Echoes at San Francisco Performances brings together very three different groups on the stage of Herbst Theatre tomorrow night. Kronos Quartet, the guitar and percussion duo called The Living Earth Show, and Youth Speaks have collaborated with composer Danny Clay to create the work, which tells of idiosyncratic memories of the city, and the intersection of different communities.

There’s more information about the show at the San Francisco Performances website.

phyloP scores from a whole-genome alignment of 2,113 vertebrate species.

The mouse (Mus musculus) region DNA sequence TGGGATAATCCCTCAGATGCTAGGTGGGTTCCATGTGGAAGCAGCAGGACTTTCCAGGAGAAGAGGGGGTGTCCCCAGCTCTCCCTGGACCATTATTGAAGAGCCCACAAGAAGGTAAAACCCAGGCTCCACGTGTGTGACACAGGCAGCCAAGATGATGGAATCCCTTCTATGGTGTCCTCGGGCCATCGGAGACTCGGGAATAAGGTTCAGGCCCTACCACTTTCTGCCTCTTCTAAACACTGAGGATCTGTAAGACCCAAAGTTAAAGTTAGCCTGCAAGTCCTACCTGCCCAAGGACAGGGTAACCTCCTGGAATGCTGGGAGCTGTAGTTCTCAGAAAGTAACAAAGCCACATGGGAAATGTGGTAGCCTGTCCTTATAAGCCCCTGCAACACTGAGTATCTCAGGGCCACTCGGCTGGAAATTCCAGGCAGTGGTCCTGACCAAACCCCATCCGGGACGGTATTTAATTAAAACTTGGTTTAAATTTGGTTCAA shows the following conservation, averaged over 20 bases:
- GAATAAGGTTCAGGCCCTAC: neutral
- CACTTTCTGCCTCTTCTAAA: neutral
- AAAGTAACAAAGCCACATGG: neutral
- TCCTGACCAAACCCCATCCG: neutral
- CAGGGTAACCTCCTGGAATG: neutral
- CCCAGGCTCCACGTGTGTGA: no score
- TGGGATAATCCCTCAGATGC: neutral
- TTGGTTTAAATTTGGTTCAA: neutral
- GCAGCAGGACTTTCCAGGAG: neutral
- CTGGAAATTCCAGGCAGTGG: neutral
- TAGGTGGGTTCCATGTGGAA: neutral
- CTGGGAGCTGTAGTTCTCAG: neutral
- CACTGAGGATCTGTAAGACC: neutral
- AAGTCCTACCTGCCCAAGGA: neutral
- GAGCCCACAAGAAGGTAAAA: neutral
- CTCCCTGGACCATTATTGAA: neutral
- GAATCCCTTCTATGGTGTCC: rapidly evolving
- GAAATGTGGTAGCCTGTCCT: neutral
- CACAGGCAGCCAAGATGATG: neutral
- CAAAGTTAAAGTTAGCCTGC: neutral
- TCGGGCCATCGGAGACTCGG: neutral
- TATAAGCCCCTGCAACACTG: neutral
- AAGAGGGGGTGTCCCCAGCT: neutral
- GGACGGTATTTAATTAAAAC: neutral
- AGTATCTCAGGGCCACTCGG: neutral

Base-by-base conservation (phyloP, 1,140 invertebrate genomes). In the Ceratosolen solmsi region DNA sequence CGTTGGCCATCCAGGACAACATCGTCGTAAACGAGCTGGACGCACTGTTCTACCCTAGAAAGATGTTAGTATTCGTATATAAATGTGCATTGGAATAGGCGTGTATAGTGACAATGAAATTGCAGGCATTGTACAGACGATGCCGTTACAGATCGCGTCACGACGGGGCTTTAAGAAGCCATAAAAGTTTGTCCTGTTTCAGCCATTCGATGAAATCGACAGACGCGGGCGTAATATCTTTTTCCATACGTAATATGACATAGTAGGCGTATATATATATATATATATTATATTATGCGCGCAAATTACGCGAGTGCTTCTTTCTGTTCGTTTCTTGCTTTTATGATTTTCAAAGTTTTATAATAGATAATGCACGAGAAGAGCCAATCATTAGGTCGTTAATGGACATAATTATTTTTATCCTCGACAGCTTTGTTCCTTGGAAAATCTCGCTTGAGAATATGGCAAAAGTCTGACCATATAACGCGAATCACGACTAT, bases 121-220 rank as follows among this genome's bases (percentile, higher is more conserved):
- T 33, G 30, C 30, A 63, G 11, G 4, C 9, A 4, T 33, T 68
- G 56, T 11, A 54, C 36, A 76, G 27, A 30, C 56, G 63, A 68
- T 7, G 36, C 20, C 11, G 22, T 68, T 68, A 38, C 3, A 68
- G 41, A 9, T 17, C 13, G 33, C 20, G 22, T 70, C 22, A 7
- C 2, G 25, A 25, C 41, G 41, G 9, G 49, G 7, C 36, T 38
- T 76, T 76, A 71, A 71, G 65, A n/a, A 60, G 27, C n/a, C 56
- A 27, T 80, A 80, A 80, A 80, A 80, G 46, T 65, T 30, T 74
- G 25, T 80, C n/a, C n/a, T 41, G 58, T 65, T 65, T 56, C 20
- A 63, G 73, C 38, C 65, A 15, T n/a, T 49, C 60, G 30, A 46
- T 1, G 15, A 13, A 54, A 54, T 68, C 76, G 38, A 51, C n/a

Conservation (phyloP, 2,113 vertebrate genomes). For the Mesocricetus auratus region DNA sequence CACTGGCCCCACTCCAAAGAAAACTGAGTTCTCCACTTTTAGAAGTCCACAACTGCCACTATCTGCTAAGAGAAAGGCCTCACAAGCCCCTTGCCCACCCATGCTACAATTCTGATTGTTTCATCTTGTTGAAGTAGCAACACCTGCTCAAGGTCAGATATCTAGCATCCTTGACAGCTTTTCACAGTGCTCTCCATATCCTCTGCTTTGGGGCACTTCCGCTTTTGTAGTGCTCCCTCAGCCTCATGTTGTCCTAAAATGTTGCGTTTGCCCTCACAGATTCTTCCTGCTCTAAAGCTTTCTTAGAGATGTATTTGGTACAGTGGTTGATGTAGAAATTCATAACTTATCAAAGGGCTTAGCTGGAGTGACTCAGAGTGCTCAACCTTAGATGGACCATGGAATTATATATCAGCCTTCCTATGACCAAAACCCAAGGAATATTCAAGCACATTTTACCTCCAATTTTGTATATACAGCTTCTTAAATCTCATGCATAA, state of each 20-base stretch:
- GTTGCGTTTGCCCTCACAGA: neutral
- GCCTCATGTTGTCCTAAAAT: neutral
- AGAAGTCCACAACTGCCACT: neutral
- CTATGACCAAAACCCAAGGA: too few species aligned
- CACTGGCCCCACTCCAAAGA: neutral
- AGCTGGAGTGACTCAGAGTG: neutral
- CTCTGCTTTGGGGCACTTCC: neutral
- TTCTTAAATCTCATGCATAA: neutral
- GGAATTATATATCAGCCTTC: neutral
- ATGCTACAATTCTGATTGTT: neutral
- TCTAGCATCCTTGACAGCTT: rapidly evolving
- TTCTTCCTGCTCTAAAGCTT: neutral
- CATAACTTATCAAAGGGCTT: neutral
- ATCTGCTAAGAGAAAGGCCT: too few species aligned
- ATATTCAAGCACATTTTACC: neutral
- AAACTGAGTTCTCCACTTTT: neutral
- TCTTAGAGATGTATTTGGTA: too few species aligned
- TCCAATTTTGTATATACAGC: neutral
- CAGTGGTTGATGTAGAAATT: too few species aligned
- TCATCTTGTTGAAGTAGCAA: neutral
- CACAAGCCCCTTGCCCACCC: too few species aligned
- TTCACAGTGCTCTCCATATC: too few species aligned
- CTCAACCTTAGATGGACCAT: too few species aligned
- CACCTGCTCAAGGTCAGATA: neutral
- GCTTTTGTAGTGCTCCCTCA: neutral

Clay is quick to point out that he was the “last cook to enter the kitchen” in the collaboration, saying it’s a 14-way collaboration. “I think it’s been an interesting triangle where everybody’s wanted to collaborate with everybody else. And I think all three of these groups have really strong reputations as facilitators. They all sort of offer in themselves these intersections of lots of voices. My two main collaborators on the Youth Speaks end, Tassiana Willis and Sean San José developed this idea of echoes. Sounds that we hear that radiate from different part of the city: sounds that we can’t ignore, sounds that we can ignore, sounds that we choose to ignore… Having these poets perform in Herbst Theatre in itself was a really interesting starting point. We started in the actual venue, in Herbst Theatre, and sort of moved outward. Using the War Memorial building, that intersection, as a really interesting metaphor for intersections of many different backgrounds, the intersection of many different stories.” The personal stories of the young poets of Youth Speaks will be blended with music and actual city sounds reflecting its diversity. “It’s sort of a giant collage of many different types of echoes that are sourced from different poets, from poets that will be speaking, poets that won’t be speaking. Collections of voicemails that I have sourced from people, simple things like describing to me where they are and where they’re going in the city.” Clay says that the collaboration was worked on in a series of marathon rehearsals, using music that he had written, and matching them with the poetry as it was evolving. “Having faith in the fact that, as we started pairing things, there would be this sort of inlayed connection, and there was, we got really lucky.  It was almost like these impulsive pairings, where we’d hear a text, and Sean would call out a text, and then I would call out some chunk of material, and we’d just hear how it lived together.”